Meta and other social media companies would be required to share their data with outside researchers under a new bill announced by a bipartisan group of senators on Thursday.
Sens. Chris Coons (D-Del.), Amy Klobuchar (D-Minn.) and Rob Portman (R-Ohio) underscored the need for their bill based on information leaked about Meta's platforms in the so-called Facebook Papers, though the proposal would also apply to other social media companies.
The bill, the Platform Accountability and Transparency Act, would allow independent researchers to submit proposals to the National Science Foundation. If the requests are approved, social media companies would be required to provide the necessary data subject to certain privacy protections.
"It's increasingly clear that more transparency is needed so that the billions of people who use Facebook, Twitter, and similar platforms can fully understand the impact of those tradeoffs. This bipartisan proposal is an important step that will bring much needed information about the impact of social media companies to light and ought to be a crucial part of any comprehensive strategy that Congress can take to regulate major social media companies," Coons said in a statement.
If companies failed to comply with the requirement under the bill, they would be subject to enforcement from the Federal Trade Commission (FTC) and face losing immunity under Section 230 of the Communications Decency Act. Section 230 is a controversial provision that provides immunity for internet companies based on content posted by third parties, and lawmakers on both sides of the aisle have proposed measures to weaken its reach.
The bill also gives the FTC power to require platforms to proactively make certain information available of resources or the public on an ongoing basis, such as an ad library with information about user targeting and engagement.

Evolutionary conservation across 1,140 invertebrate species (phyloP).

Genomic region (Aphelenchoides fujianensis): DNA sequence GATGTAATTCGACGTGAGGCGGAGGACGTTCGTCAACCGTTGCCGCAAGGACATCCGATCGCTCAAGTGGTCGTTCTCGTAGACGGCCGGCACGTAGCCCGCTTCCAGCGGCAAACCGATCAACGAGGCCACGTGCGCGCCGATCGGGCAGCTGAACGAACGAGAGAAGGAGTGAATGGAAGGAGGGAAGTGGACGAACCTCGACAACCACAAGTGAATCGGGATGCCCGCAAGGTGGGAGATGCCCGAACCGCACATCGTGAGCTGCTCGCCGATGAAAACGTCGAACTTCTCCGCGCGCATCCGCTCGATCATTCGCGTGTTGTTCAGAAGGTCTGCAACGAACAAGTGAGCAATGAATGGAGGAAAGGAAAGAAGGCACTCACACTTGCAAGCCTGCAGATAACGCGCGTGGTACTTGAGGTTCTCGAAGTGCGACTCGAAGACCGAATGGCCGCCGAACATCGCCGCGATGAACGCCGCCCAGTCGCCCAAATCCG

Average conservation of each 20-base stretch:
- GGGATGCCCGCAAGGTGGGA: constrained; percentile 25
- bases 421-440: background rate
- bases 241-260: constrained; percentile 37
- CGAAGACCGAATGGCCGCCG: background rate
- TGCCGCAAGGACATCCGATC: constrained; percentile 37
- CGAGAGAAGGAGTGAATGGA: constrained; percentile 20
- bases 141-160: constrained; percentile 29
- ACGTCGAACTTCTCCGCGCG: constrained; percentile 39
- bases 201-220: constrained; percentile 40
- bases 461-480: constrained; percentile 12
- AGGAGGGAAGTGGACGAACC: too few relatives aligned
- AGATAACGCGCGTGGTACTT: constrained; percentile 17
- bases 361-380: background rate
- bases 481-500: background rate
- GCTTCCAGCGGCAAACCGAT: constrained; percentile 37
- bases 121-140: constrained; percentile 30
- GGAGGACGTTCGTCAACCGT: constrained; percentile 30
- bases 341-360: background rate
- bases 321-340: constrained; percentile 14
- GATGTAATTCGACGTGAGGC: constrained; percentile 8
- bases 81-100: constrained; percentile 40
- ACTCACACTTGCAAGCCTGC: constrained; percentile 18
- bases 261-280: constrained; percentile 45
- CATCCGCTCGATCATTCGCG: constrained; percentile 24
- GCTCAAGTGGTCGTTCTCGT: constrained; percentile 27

Facebook came under fire in August after suspending the accounts of New York University researchers who created a tool to analyze political ads and the spread of misinformation on the platform.
Facebook had sent the researchers a case-and-desist letter in prior months, and it argued the decision was made because the research posed privacy protection issues.
Social media companies have also faced increased pressure to provide information on their data, especially as it relates to kids and teenagers on the platforms.
Sens. Richard Blumenthal (D-Conn.) and Marsha Blackburn (R-Tenn.) asked Facebook to disclose information about internal research on the impact of its platforms on kids and teens, but the senators said the platform failed to make that information available to them and it was only later disclosed in documents leaked by a company whistleblower.
In subsequent hearings since the information was leaked, senators have pushed executives from Meta, Snapchat, TikTok and YouTube to commit to providing information about internal research and data collected especially on underaged users.